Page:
Last year the U.S. Fish and Wildlife Service (FWS) stirred up a serious controversy when it formally proposed removing federal protections for gray wolves throughout the U.S., but lawmakers and wolf advocates are continuing to speak up for wolves as time runs out.
Wolf advocates continue to raise concerns about what will happen if they lose federal protection in the lower 48. Officials said states could handle wolf management and would do so responsibly, but so far they’ve shown that if management is left to them, wolves will be right back where they started on the brink of extinction. Thousands of wolves have already been brutally slaughtered in the Northern Rockies and Great Lakes region after they lost federal protection and management was turned over to the states.
If they’re delisted now they will be left even more vulnerable than they already are and may never establish new territories in the Pacific Northwest, California, the southern Rocky Mountains and the Northeast, which is critical to their successful recovery. Yet, instead of doing its job, which is to ensure wolves are not subjected to out of control hunting policies, politics and intolerance or the persecution of very vocal ag groups and hunters, the FWS wants to turn its back on wolves as states continue to call for more to die.
Just last week Idaho passed a bill that would create a board to administer a fund to support killing an estimated 500 wolves who are already being gunned down and trapped. State leaders reportedly intend to reduce the state’s wolf population to 150 and 15 breeding pairs, which is just above the threshold that would get them relisted. The bill is expected to be signed by Governor Butch Otter, who has already made it publicly clear that he’s out for wolf blood.
That move came after the state drew the ire of conservationists for hosting a predator killing contest that targeted wolves and coyotes and for sending a hired assassin into the woods to shamelessly kill entire packs. What’s happened in states that are hostile to predators, and is continuing to happen, is further proof that they need continued protection.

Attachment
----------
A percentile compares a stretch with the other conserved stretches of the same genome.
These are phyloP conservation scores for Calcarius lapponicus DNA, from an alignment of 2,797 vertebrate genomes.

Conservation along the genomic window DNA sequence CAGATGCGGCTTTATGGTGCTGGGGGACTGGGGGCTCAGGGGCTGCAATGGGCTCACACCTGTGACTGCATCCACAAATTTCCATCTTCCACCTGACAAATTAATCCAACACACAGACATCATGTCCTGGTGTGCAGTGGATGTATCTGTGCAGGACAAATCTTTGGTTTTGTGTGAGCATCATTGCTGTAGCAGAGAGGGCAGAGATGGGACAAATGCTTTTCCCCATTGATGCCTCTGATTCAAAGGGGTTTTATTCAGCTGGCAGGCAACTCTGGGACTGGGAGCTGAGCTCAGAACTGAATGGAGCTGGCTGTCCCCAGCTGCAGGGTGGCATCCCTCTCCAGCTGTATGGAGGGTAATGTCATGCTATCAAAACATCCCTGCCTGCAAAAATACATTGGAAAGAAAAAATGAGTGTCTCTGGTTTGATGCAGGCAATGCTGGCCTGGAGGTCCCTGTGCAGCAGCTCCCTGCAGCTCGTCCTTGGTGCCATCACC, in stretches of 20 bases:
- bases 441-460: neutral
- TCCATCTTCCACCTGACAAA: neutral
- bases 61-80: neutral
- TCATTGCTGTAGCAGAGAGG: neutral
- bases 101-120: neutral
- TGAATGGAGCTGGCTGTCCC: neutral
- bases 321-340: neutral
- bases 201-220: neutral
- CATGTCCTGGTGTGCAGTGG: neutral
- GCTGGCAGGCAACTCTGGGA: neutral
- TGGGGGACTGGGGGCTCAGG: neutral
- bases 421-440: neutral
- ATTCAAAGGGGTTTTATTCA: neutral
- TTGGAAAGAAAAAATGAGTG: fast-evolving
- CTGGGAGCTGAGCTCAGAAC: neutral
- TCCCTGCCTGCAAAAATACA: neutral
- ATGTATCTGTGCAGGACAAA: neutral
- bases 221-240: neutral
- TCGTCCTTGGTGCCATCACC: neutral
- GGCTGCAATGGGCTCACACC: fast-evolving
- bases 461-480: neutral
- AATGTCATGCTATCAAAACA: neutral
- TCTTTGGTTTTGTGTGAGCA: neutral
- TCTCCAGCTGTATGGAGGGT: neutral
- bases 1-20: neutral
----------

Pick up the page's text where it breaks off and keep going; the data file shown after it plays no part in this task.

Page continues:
Fortunately, wolves are not without heroes. Last week Peter DeFazio, ranking member of the House Natural Resources Committee, sent a letter that was co-signed by 73 members of Congress to Interior Secretary Sally Jewell urging her to direct the FWS to withdraw its flawed proposal.
The Endangered Species Act (ESA) requires decisions to list or delist a species to be made solely on the best available science, which the FWS has clearly not done. Even with the agency’s tampering with the process, last month a panel of independent scientists unanimously concluded that the proposal does not currently represent the ‘best available science.’
“Because it is not based on the best available science, the proposed role undermines decades of conservation work done to protect the gray wolf, and sets a bad precedent for future ESA delistings,” wrote DeFazio.
The panel rejected the government’s claim that there are two separate species of wolves and that the eastern wolf, not the gray wolf, is native to the Northeast. If the claim had held up, it would make it unnecessary to restore gray wolves in those areas, but the panel concluded that the idea was based on a study that was written by scientists on the government’s payroll and wasn’t widely accepted.
Because the process has been called out as flawed, wolf advocates believe the only conscionable thing for the FWS to do is to withdraw its proposal, but time to speak up on behalf of these iconic predators and get an official comment in to the FWS is running out.
The public comment period closes at midnight on March 27. Please take a moment to submit one in support of continued federal protection for gray wolves throughout the U.S. at regulations.gov.
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